Everyone onboard is relieved when your monomaniacal captain finally succeeds in killing the great white whale that was his nemesis. However, he then insists upon sailing around and around the South Pacific, looking for a great mauve whale.
June 17, 2008
High Achieving Students in the Era of No Child Left Behindnew study on how high achievers have fared under No Child Left Behind is out. (See NYT coverage here.) Here's the main story:
* While the nation's lowest-achieving youngsters made rapid gains [on NAEP] from 2000 to 2007, the performance of top students was languid. Children at the 10th percentile of achievement (the bottom 10 percent of students) have shown solid progress in fourth grade reading and math and in eighth grade math since 2000, but those at the 90th percentile have made minimal gains.
* This pattern - big gains for low achievers and lesser ones for high achievers - is associated with the introduction of accountability systems in general, not just NCLB. An analysis of state data from the 1990s shows that states that adopted testing and accountability regimes before NCLB saw similar patterns before NCLB: stronger progress for low achievers than for high achievers.
All of this, of course, should have been expected in a system focused on proficiency rather than growth. And contrary to popular belief, NCLB's growth model pilot doesn't allow true value-added models, but is instead based on a "projection model." Michael Weiss has a great commentary in Ed Week this week on this issue:
In practice, projection models are extremely similar to NCLB’s original status measure. In schools where students enter with high initial achievement levels, the learning gains required to get students on track to become proficient are quite small, while in schools where students enter with low initial achievement levels, the required learning gains to get students on track to become proficient may be unrealistically large. Consequently, under the federal growth-model program, schools are still held to different standards—some must produce large gains while others need only to produce small gains. Both status and projection models require all students to reach a fixed proficiency target regardless of their initial achievement levels. It is because No Child Left Behind’s status model and the growth-model pilot program’s projection models are so similar that very few new schools are making AYP because of “growth” alone.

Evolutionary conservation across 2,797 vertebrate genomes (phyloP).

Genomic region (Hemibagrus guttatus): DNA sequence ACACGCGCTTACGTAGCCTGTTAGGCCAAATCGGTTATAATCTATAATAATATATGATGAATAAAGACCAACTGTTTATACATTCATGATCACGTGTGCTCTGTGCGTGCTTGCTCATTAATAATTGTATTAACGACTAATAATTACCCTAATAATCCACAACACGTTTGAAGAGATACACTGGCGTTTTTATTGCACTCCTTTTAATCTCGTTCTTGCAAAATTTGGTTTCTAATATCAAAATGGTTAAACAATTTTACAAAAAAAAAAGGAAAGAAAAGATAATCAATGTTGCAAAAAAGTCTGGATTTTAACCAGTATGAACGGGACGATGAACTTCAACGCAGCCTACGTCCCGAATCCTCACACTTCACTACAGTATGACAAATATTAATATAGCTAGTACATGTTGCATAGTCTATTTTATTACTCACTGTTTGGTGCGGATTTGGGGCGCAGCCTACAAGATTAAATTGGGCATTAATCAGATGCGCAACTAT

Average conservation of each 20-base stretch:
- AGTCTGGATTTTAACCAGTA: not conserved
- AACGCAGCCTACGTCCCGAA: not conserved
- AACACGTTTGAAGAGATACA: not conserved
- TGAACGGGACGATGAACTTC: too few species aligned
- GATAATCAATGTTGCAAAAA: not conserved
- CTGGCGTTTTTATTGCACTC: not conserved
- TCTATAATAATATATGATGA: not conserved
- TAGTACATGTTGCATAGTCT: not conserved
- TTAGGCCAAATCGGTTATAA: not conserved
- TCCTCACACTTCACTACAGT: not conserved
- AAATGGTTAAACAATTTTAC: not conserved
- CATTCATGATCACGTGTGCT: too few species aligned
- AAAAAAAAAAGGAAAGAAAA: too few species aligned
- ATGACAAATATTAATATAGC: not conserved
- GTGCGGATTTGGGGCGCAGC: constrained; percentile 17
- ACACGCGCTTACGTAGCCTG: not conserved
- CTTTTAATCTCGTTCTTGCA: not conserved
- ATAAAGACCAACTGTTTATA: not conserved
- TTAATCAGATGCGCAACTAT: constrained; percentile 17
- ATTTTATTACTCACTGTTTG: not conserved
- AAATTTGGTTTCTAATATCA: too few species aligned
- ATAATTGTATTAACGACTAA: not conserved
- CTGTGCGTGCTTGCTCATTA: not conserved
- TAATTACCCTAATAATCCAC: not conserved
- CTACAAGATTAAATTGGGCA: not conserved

If Tom Toch's post over at The Quick and the Ed is any indication, it looks like many factors are coming together to shift the winds on NCLB - both from proficiency to value-added models, and from ignoring the role of out-of-school factors to acknowledging that it is unfair to hold schools solely accountable for them. Said Toch:
What we need to do is find ways to give schools credit for successfully improving the educational performance of the kids they have, by using so-called value-added measures of student performance, and by capturing more than just how well schools teach basic reading and math skills....Yes, we need to hold schools and teachers accountable for their performance....But no, we shouldn’t pretend that poverty has no impact on students. No accountability system can work unless it is credible, and NCLB, as currently crafted, is not.
To: The Honorable Barack H. Obama
John C. Kluczynski Federal Office Building
230 South Dearborn St.
Suite 3900 (39th floor)
Chicago, Illinois 60604
From: The Undersigned
Of all human drives, the need to satisfy curiosity, to learn, to understand, to make sense of experience, appears earliest in life and is more powerful than any other. That the current thrust of public education reform has not moved us significantly closer to meeting that deep human need is now apparent.
Consider: Standards have been imposed. Art, music, recess, history, civics, geography, and other "frills" have been eliminated. Students and teachers have been shamed, intimidated, pushed out, fired. Vast amounts of money and instructional time have been spent on corporately produced tests and test prep materials. "Bars" have been raised. Students have been sorted, labeled, and retained indefinitely in grade. Distrust of educators has been publicly demonstrated as politicians, business leaders, and other non-educators have replaced professional educators in positions of authority.